My friend, Joanne, another would-be author, forwarded a newsletter to me from The Big Thrill, a web site for thriller readers. This month the list of e-published books is longer (not by a huge amount, but still longer) than the traditionally published books.
After reading my blogs on the publishing quandary, she also mentioned, that for her, e-publishing and self-publishing are two different animals. She wrote: "Self-publishing had a bad reputation - and to me that involved paying for your own printing of books. E-publishing is really a necessity to stay up with technology."
This is true. Self-publishing does have a stigma attached to it, one that reflect badly on the author, while e-publishing is being pushed in many areas, because devices such as Kindles and smart phones are so prevalent these days. In her email, Joanne mentioned that the RWA (Romance Writers of America) is supporting the e-publishing wave.
That brings me back to traditional versus e-publishing.
I believe one of the reasons e-publishing has caught on so quickly, and with such vehemence, is that new authors have a pretty tough time getting an agent/publisher to even recognize them. Traditional publishing houses are complaining about how e-publishing is taking their business, but many of the authors who have gone down the e-publishing route have done so because they can't get anyone in the traditional publishing world to even acknowledge their existence. J.K. Rowling may have chosen to go e-publishing if it had been around when she was trying to get an agent. (Remember, she got turned down more than ten times before she found someone willing to represent her. And those agents are now kicking their own butts.)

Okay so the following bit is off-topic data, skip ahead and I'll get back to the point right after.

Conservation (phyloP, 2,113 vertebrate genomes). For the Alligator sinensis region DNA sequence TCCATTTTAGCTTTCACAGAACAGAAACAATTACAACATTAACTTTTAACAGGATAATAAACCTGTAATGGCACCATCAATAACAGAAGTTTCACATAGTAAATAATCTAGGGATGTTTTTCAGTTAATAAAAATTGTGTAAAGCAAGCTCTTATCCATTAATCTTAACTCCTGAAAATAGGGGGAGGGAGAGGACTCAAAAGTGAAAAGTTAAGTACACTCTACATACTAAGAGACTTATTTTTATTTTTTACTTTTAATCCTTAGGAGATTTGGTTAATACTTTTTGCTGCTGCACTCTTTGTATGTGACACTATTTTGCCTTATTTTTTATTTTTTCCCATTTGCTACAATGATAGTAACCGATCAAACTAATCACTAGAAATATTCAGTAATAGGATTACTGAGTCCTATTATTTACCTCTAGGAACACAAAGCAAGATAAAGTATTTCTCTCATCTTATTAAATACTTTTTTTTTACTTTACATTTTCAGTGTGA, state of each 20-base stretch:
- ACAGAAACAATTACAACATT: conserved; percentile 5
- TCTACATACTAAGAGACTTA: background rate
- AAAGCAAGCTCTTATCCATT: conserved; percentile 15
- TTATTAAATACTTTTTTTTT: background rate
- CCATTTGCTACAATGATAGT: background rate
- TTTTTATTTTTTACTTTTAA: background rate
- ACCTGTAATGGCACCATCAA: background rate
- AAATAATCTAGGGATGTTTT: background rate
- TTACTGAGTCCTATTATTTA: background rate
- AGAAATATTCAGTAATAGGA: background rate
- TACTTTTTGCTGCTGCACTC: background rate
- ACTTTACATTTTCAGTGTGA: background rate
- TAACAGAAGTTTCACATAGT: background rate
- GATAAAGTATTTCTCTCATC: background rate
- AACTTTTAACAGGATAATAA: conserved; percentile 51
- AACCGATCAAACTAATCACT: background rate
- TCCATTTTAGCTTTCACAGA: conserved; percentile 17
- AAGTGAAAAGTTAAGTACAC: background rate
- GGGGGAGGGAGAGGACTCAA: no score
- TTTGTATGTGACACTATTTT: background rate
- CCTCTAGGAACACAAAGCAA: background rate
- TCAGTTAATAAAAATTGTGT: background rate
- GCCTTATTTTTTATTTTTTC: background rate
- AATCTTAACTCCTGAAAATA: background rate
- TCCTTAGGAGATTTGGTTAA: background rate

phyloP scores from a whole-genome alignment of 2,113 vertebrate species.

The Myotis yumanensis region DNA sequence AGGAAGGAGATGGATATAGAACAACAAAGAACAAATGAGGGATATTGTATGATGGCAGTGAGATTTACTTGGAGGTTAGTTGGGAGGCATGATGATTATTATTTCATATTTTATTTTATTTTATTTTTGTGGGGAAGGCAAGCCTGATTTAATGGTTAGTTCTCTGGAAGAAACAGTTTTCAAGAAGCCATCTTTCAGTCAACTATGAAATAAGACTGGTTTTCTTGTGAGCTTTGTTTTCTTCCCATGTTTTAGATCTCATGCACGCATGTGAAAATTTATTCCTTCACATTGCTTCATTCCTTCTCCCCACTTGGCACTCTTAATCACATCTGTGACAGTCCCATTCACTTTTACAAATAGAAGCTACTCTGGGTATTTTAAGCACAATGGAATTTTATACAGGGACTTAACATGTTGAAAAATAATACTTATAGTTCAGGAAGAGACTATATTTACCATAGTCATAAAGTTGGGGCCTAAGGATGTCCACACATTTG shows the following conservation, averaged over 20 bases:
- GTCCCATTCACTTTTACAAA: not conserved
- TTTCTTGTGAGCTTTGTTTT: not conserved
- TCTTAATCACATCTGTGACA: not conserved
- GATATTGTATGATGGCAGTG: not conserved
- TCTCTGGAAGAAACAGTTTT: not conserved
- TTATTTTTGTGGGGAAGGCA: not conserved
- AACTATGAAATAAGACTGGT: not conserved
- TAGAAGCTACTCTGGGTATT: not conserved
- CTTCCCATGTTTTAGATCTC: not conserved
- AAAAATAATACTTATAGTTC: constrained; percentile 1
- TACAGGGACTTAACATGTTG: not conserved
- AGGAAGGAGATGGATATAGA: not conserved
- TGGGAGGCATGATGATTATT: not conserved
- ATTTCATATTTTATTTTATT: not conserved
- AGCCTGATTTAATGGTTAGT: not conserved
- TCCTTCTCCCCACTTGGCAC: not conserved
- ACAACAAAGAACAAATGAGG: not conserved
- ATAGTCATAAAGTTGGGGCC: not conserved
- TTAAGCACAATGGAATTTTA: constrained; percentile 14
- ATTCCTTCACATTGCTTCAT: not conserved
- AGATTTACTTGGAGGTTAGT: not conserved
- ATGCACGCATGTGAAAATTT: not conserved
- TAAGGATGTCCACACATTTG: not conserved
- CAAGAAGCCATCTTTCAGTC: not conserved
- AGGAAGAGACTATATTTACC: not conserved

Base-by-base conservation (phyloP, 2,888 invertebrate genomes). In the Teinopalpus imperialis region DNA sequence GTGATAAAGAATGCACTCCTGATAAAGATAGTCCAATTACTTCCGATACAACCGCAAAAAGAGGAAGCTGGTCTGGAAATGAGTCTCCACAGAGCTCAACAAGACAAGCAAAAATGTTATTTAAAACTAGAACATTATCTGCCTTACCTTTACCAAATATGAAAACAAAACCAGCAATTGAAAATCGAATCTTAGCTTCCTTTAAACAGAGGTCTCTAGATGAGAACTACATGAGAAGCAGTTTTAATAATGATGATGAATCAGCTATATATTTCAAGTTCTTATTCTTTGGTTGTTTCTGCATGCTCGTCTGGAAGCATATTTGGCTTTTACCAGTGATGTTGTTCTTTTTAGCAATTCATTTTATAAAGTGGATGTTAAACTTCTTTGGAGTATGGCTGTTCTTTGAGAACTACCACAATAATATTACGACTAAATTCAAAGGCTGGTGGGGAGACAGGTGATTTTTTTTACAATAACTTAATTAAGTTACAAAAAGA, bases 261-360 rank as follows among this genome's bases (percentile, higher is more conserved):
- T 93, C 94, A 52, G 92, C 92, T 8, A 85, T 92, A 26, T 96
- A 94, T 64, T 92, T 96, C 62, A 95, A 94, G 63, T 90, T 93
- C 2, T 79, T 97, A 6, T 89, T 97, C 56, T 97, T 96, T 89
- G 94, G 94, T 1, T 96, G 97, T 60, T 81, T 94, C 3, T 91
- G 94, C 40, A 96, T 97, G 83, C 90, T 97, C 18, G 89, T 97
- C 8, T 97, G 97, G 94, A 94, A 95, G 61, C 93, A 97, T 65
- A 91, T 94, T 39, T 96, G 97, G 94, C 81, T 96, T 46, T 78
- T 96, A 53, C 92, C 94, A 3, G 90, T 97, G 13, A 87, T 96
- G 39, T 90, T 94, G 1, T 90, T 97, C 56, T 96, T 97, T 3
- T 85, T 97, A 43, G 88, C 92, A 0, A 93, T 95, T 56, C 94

We'll see how it goes for me.
I started writing before e-publishing was around, and for me, it still holds some of the stigma of self-publishing. [If you don't believe me, try a random sample of the badly-written, poorly-formatted free e-books on Amazon. Yes, there is a diamond here and there, but not very many. Just because you can get published, doesn't mean you should get published.] I guess I want to know whether I'm good enough, whether I can get accepted into the good-ole-boy's club of publishing, which means at least attempting to go the traditional route.
Due to some networking, I started with an advantage. I was given a lead by one of my teachers, but if I don't hear anything from that agent within a month or so, I'll start doing cold-call-query letters. If six-eight months passes without a bite, then my need to be good enough may just fly right out the window. I'll have no fear of going the e-publishing route, and if that's what it takes for me to get published, I will do it.
Finally, contrary to popular belief, e-publishing isn't free. You do pay something up front, as with self-publishing. For my book of 110K words, with everything I would want included (virtual cover, Amazon one-time edit, Amazon promotion, and so on), I would need to put up somewhere between $8-10K before a single word I wrote hits the whisper-net. Plus, right now, I don't know if the work done for that $8-10K at Amazon would transfer to another e-publishing house, say Barnes & Noble. This could get very expensive, very fast, but if you saw my previous post about royalties, that up-front money could be a drop in the proverbial bucket when compared to what I could make e-publishing if my book becomes a block-buster.
Hence the quandary.